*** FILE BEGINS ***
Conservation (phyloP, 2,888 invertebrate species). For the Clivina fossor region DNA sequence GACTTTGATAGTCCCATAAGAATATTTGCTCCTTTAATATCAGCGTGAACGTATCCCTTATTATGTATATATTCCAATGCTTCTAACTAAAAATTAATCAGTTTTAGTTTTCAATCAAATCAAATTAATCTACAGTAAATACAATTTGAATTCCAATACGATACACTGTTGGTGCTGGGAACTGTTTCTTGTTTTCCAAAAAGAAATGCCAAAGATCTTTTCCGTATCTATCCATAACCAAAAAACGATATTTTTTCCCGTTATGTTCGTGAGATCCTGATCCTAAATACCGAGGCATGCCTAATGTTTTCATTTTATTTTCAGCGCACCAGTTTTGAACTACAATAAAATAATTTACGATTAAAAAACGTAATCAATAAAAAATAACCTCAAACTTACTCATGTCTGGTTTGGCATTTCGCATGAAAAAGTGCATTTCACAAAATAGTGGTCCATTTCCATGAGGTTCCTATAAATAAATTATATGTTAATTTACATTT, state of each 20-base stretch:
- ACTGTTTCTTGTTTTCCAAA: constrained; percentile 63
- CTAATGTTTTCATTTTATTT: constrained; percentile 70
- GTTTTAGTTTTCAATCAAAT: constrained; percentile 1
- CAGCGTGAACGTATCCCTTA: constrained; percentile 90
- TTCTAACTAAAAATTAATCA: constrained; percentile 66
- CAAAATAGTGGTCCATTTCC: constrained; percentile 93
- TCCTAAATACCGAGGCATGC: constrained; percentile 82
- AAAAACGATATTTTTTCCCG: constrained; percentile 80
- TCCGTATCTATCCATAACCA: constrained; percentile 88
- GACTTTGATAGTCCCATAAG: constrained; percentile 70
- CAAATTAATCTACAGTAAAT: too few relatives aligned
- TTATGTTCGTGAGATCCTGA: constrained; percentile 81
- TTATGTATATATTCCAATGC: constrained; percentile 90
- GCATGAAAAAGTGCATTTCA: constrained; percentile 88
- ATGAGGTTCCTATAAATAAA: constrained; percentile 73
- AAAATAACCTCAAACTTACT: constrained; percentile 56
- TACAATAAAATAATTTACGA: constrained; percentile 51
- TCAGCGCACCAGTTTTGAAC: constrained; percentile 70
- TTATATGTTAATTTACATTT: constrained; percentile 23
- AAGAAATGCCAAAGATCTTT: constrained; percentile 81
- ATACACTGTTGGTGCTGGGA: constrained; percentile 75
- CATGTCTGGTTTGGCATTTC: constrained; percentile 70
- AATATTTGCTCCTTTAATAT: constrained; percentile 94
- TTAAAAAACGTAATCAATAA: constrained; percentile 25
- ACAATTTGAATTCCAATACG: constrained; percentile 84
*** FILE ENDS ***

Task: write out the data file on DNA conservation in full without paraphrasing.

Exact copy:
Conservation (phyloP, 2,888 invertebrate species). For the Clivina fossor region DNA sequence GACTTTGATAGTCCCATAAGAATATTTGCTCCTTTAATATCAGCGTGAACGTATCCCTTATTATGTATATATTCCAATGCTTCTAACTAAAAATTAATCAGTTTTAGTTTTCAATCAAATCAAATTAATCTACAGTAAATACAATTTGAATTCCAATACGATACACTGTTGGTGCTGGGAACTGTTTCTTGTTTTCCAAAAAGAAATGCCAAAGATCTTTTCCGTATCTATCCATAACCAAAAAACGATATTTTTTCCCGTTATGTTCGTGAGATCCTGATCCTAAATACCGAGGCATGCCTAATGTTTTCATTTTATTTTCAGCGCACCAGTTTTGAACTACAATAAAATAATTTACGATTAAAAAACGTAATCAATAAAAAATAACCTCAAACTTACTCATGTCTGGTTTGGCATTTCGCATGAAAAAGTGCATTTCACAAAATAGTGGTCCATTTCCATGAGGTTCCTATAAATAAATTATATGTTAATTTACATTT, state of each 20-base stretch:
- ACTGTTTCTTGTTTTCCAAA: constrained; percentile 63
- CTAATGTTTTCATTTTATTT: constrained; percentile 70
- GTTTTAGTTTTCAATCAAAT: constrained; percentile 1
- CAGCGTGAACGTATCCCTTA: constrained; percentile 90
- TTCTAACTAAAAATTAATCA: constrained; percentile 66
- CAAAATAGTGGTCCATTTCC: constrained; percentile 93
- TCCTAAATACCGAGGCATGC: constrained; percentile 82
- AAAAACGATATTTTTTCCCG: constrained; percentile 80
- TCCGTATCTATCCATAACCA: constrained; percentile 88
- GACTTTGATAGTCCCATAAG: constrained; percentile 70
- CAAATTAATCTACAGTAAAT: too few relatives aligned
- TTATGTTCGTGAGATCCTGA: constrained; percentile 81
- TTATGTATATATTCCAATGC: constrained; percentile 90
- GCATGAAAAAGTGCATTTCA: constrained; percentile 88
- ATGAGGTTCCTATAAATAAA: constrained; percentile 73
- AAAATAACCTCAAACTTACT: constrained; percentile 56
- TACAATAAAATAATTTACGA: constrained; percentile 51
- TCAGCGCACCAGTTTTGAAC: constrained; percentile 70
- TTATATGTTAATTTACATTT: constrained; percentile 23
- AAGAAATGCCAAAGATCTTT: constrained; percentile 81
- ATACACTGTTGGTGCTGGGA: constrained; percentile 75
- CATGTCTGGTTTGGCATTTC: constrained; percentile 70
- AATATTTGCTCCTTTAATAT: constrained; percentile 94
- TTAAAAAACGTAATCAATAA: constrained; percentile 25
- ACAATTTGAATTCCAATACG: constrained; percentile 84